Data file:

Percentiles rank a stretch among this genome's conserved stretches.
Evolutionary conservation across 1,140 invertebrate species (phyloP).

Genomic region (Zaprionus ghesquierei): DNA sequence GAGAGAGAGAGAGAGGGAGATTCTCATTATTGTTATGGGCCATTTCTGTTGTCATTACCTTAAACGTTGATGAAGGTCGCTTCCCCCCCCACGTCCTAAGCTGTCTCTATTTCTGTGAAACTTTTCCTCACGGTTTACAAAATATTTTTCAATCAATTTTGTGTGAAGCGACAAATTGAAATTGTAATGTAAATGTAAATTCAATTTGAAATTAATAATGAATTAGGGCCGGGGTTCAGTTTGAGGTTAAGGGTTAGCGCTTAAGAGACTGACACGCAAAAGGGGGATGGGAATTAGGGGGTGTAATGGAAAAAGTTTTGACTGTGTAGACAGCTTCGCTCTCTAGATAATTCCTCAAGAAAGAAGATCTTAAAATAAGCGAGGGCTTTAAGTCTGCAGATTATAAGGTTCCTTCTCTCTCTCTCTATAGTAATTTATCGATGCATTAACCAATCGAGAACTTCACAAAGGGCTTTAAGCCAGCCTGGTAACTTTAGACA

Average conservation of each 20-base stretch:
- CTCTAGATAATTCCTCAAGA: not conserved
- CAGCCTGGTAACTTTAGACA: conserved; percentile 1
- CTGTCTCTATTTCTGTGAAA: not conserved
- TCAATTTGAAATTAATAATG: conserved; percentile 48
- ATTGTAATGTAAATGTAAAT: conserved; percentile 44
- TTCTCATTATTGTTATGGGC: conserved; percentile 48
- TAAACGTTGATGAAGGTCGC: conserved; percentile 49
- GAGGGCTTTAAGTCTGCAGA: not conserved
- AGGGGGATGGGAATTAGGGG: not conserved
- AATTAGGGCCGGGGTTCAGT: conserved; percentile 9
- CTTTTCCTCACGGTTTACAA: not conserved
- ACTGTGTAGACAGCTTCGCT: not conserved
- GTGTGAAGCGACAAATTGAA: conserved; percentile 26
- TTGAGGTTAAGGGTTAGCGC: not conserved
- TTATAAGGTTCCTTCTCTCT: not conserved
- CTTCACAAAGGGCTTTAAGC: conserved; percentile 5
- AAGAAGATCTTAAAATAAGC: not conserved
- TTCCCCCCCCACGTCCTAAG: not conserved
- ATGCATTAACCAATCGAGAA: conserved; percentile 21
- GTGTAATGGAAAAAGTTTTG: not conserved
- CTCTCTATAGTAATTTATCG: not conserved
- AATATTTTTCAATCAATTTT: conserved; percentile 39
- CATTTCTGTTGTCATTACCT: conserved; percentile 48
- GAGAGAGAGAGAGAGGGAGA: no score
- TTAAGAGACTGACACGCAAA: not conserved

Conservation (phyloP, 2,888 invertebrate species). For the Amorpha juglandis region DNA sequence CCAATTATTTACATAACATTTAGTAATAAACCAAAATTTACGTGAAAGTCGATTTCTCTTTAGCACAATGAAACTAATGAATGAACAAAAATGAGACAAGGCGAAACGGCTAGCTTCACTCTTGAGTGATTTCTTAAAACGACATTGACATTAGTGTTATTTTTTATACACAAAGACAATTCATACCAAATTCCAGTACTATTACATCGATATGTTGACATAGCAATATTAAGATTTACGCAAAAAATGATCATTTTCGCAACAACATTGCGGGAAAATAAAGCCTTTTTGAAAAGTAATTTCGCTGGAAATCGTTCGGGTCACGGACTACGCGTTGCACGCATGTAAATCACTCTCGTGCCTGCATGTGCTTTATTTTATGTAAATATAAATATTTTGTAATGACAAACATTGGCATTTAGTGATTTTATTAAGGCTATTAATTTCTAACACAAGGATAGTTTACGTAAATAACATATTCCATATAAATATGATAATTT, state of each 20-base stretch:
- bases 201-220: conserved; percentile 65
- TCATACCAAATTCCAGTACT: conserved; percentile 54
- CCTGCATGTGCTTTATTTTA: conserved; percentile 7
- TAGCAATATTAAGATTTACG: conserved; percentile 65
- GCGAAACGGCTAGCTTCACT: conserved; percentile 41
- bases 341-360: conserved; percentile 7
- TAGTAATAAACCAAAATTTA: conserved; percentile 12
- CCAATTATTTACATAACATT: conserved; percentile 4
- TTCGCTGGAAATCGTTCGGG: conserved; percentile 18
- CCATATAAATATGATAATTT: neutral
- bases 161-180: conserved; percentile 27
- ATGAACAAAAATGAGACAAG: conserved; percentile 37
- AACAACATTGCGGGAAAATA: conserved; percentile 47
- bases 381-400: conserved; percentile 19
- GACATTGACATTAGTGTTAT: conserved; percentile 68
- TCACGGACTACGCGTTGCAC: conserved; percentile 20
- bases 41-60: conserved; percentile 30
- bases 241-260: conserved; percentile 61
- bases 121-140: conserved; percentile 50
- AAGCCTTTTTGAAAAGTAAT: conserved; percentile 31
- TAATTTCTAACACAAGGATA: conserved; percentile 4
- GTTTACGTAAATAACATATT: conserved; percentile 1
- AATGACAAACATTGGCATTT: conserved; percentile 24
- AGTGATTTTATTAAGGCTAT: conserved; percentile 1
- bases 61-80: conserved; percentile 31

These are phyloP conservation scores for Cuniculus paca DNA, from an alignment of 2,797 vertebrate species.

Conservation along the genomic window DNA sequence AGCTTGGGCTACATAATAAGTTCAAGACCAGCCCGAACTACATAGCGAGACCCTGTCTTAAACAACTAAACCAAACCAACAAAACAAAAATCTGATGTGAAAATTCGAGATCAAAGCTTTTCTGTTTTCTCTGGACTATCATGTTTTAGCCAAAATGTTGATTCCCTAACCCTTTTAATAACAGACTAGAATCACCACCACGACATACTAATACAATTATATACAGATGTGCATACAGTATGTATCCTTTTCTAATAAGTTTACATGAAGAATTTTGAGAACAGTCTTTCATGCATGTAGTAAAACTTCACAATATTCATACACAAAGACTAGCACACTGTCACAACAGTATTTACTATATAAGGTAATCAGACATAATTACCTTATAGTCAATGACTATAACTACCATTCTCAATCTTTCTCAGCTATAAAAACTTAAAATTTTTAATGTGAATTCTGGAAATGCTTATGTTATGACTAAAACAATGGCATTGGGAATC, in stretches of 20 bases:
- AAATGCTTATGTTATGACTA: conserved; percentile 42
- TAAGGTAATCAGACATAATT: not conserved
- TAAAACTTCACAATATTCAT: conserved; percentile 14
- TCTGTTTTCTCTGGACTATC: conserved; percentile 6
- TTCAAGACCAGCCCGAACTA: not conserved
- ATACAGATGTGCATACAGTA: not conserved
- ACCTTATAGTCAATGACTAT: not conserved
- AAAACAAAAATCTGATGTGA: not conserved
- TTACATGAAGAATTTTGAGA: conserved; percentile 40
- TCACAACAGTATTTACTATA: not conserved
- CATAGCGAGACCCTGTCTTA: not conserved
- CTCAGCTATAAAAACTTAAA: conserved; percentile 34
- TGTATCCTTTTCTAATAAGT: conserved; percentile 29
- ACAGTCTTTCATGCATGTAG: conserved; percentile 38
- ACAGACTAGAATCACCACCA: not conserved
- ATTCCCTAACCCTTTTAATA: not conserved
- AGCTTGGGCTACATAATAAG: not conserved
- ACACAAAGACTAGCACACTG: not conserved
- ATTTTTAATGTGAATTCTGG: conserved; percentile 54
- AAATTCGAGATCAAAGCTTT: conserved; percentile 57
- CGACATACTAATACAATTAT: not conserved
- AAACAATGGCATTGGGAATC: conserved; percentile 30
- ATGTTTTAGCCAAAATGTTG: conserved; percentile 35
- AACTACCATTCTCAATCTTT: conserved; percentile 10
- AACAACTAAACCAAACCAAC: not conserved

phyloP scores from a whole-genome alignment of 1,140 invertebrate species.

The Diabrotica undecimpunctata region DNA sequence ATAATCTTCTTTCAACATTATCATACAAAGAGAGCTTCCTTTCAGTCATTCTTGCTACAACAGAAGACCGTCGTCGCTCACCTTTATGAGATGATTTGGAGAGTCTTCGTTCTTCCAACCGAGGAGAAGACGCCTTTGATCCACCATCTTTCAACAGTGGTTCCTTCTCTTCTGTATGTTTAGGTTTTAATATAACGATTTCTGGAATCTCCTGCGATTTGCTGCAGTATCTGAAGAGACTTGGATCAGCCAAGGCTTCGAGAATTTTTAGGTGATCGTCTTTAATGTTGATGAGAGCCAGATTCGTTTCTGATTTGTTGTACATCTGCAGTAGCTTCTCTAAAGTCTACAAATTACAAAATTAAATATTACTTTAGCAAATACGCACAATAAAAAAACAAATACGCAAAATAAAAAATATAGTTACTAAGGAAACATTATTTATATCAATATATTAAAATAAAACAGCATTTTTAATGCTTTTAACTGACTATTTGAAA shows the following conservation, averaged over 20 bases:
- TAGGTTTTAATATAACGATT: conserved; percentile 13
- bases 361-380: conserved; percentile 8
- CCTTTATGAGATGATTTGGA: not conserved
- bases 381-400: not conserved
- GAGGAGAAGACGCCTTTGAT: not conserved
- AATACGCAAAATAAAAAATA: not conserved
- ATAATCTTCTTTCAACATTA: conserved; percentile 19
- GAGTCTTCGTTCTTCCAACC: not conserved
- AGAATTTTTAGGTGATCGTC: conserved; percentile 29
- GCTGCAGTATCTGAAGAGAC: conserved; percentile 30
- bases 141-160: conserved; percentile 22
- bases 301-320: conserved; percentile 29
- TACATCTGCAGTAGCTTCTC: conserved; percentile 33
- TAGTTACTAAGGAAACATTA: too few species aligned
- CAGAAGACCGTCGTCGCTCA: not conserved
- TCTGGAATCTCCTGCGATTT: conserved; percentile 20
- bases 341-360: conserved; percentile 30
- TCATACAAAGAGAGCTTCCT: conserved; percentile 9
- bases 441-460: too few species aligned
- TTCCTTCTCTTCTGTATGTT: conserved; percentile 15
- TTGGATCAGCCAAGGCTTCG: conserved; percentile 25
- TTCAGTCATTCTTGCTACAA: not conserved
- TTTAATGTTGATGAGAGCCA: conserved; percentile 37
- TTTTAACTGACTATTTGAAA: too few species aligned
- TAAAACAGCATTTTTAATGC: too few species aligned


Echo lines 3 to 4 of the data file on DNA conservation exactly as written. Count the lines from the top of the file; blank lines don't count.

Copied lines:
Genomic region (Zaprionus ghesquierei): DNA sequence GAGAGAGAGAGAGAGGGAGATTCTCATTATTGTTATGGGCCATTTCTGTTGTCATTACCTTAAACGTTGATGAAGGTCGCTTCCCCCCCCACGTCCTAAGCTGTCTCTATTTCTGTGAAACTTTTCCTCACGGTTTACAAAATATTTTTCAATCAATTTTGTGTGAAGCGACAAATTGAAATTGTAATGTAAATGTAAATTCAATTTGAAATTAATAATGAATTAGGGCCGGGGTTCAGTTTGAGGTTAAGGGTTAGCGCTTAAGAGACTGACACGCAAAAGGGGGATGGGAATTAGGGGGTGTAATGGAAAAAGTTTTGACTGTGTAGACAGCTTCGCTCTCTAGATAATTCCTCAAGAAAGAAGATCTTAAAATAAGCGAGGGCTTTAAGTCTGCAGATTATAAGGTTCCTTCTCTCTCTCTCTATAGTAATTTATCGATGCATTAACCAATCGAGAACTTCACAAAGGGCTTTAAGCCAGCCTGGTAACTTTAGACA

Average conservation of each 20-base stretch: